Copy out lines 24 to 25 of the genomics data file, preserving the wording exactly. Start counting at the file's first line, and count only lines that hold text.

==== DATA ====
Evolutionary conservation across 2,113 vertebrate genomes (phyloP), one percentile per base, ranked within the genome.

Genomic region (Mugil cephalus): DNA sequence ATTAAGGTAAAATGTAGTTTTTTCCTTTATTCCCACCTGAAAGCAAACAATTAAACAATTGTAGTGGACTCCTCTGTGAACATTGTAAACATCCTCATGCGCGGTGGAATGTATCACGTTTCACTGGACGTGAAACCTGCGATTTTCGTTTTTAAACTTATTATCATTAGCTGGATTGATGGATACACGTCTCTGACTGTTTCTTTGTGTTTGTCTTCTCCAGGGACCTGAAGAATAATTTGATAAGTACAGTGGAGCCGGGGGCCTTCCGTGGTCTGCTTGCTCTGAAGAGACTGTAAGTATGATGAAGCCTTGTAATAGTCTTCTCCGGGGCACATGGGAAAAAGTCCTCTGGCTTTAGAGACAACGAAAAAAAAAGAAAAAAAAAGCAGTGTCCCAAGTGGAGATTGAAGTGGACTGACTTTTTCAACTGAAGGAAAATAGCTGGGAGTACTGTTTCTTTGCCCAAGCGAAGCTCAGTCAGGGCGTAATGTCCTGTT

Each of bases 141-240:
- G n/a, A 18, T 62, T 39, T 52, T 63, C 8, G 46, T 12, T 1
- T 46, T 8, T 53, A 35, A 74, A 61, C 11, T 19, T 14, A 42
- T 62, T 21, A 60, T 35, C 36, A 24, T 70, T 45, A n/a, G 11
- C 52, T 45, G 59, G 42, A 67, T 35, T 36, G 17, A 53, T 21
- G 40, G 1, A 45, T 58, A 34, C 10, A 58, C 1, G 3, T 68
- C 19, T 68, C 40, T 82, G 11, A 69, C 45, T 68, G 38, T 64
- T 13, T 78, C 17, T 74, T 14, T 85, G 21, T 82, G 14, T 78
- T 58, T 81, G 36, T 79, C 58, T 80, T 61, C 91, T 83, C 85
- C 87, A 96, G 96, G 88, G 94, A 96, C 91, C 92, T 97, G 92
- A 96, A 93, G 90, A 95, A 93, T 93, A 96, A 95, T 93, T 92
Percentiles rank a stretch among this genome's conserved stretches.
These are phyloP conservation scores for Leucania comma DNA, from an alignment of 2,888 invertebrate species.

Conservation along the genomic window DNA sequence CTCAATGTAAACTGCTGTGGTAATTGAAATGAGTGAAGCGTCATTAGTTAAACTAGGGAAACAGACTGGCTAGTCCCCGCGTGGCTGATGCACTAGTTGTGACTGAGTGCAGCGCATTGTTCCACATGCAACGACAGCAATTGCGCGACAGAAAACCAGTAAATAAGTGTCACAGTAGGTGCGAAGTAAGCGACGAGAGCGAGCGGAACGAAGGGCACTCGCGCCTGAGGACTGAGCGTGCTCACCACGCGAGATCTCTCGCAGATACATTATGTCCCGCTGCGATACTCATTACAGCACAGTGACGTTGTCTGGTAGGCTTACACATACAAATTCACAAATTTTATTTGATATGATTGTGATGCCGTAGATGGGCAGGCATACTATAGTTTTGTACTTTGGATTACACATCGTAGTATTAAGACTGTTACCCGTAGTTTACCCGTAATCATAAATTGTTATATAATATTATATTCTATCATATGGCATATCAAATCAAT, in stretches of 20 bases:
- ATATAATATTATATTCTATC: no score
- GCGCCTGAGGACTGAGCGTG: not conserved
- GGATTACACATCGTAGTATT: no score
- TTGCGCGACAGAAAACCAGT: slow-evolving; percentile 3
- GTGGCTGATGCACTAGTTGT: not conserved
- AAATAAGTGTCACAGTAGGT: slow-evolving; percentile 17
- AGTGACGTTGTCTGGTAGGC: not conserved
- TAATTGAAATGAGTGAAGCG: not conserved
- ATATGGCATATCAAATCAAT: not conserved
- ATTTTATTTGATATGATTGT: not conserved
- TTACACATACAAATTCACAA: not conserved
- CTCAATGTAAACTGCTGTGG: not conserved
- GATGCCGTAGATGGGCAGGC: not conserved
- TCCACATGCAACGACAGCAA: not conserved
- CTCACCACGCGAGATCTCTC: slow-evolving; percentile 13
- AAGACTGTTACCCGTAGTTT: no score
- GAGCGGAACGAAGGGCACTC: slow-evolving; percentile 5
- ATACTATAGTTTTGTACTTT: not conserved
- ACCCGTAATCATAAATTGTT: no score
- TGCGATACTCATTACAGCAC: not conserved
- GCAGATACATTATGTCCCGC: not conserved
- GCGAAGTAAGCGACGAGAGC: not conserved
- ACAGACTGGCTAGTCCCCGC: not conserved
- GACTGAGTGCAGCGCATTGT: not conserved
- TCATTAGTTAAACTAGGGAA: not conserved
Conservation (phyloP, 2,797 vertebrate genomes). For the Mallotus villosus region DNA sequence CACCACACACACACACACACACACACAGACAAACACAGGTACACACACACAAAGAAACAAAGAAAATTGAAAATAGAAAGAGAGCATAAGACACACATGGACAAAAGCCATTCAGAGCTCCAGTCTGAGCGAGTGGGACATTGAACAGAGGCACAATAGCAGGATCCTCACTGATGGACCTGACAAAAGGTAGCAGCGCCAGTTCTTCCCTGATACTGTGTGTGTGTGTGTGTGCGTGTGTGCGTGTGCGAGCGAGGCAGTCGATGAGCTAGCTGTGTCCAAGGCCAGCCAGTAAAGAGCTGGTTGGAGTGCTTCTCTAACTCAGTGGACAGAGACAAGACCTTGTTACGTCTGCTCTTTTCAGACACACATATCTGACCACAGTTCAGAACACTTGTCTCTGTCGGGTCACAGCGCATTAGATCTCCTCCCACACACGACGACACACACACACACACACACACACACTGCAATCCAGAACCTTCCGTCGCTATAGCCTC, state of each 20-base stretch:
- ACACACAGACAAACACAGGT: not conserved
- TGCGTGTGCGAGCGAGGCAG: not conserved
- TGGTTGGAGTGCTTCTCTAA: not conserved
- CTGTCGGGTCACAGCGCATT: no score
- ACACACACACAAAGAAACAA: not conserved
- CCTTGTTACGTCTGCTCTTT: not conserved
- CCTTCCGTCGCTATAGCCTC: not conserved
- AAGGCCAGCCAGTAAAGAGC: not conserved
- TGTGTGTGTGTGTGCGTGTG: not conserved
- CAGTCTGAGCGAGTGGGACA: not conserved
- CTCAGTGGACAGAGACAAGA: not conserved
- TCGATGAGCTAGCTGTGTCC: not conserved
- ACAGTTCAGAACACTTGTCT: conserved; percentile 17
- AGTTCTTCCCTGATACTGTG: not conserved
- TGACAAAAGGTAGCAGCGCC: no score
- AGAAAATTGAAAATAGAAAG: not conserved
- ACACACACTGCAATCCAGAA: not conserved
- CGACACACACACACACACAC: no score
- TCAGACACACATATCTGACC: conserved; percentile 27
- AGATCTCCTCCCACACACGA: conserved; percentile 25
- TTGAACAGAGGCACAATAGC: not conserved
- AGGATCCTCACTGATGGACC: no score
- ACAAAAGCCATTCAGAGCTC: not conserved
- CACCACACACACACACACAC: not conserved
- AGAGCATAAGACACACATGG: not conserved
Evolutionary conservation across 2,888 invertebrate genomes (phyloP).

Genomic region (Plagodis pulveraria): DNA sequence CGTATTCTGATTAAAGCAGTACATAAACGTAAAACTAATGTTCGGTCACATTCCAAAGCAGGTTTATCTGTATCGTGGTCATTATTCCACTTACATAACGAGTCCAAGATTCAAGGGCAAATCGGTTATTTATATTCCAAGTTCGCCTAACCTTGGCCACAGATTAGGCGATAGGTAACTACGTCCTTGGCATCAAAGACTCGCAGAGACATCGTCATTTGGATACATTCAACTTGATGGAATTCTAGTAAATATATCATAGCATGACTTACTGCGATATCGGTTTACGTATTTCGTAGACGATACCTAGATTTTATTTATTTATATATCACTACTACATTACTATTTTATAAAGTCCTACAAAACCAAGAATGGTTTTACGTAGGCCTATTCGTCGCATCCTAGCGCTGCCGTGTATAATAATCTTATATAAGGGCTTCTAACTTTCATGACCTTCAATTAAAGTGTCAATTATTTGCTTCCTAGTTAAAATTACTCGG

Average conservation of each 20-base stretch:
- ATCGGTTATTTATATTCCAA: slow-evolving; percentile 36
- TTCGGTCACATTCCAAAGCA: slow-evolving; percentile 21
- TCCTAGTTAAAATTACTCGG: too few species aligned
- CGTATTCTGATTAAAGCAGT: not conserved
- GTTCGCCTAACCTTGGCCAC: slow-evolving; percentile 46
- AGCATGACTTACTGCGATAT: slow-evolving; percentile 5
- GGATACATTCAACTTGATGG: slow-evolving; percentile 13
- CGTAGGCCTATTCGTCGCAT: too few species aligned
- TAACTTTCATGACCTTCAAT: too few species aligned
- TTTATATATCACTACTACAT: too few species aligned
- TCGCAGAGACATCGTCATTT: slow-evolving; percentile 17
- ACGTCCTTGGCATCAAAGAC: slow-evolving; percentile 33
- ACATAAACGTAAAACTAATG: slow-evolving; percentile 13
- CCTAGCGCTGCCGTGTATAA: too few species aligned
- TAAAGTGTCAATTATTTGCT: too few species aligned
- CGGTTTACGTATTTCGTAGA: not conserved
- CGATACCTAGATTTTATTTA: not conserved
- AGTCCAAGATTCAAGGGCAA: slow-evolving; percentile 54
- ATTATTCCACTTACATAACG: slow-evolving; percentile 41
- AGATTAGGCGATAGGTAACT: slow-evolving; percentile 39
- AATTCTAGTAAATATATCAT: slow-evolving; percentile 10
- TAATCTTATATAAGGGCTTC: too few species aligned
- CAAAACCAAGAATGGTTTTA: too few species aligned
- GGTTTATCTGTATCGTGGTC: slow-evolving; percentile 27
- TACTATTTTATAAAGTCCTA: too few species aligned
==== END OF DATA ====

- TAATTGAAATGAGTGAAGCG: not conserved
- ATATGGCATATCAAATCAAT: not conserved